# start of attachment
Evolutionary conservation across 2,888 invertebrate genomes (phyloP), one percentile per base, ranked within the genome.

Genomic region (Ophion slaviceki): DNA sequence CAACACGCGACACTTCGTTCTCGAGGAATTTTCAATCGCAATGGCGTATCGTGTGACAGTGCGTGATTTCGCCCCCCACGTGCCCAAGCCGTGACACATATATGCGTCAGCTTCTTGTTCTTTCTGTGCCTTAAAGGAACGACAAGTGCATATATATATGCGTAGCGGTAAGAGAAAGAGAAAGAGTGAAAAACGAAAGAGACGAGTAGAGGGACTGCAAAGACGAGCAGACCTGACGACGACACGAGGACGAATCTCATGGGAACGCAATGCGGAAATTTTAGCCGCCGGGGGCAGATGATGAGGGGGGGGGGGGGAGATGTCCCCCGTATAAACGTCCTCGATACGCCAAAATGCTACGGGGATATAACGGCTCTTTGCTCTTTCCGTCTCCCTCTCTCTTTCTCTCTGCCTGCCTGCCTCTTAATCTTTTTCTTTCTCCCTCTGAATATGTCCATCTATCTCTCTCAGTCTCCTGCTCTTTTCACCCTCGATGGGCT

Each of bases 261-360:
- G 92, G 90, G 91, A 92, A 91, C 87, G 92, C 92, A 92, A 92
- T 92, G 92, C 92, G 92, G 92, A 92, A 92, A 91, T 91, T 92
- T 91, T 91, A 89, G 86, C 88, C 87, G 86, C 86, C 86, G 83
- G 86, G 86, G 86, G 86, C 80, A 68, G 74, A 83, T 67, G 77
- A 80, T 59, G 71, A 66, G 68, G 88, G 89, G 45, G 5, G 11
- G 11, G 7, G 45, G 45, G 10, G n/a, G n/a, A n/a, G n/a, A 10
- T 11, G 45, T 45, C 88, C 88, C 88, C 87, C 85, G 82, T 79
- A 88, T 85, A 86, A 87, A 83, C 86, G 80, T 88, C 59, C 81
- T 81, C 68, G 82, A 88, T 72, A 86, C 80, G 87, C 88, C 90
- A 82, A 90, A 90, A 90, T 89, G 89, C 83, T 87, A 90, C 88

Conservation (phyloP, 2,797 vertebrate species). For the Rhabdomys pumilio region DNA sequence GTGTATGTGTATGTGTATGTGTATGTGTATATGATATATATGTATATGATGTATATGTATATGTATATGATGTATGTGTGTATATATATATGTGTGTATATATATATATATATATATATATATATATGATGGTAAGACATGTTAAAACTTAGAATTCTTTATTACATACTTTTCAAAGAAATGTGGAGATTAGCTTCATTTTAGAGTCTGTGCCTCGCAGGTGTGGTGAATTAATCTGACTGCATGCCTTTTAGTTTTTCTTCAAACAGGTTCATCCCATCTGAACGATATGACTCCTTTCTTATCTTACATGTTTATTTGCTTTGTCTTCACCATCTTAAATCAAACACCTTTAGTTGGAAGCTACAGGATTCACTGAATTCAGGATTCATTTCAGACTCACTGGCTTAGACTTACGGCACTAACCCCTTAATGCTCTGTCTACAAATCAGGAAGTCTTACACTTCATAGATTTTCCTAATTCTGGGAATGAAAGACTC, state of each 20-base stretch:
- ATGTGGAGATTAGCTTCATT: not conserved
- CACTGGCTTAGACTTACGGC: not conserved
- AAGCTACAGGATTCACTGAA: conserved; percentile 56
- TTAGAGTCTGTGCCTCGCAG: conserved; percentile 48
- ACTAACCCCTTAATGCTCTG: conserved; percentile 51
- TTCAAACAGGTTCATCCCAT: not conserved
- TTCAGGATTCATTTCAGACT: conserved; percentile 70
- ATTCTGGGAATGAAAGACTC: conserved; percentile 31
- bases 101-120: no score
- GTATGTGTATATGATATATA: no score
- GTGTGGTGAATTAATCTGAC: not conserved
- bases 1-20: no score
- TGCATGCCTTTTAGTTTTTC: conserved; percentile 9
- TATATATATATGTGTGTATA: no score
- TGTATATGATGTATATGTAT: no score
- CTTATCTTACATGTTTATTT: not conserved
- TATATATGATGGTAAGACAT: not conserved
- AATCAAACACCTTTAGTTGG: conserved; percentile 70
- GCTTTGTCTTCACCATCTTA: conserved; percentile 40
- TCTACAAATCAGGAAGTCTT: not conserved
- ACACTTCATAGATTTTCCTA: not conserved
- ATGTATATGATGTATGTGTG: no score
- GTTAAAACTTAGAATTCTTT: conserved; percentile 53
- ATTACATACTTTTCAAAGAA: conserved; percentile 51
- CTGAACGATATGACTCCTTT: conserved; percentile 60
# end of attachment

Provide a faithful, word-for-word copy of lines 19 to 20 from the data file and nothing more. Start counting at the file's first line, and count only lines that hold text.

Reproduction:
- ACTAACCCCTTAATGCTCTG: conserved; percentile 51
- TTCAAACAGGTTCATCCCAT: not conserved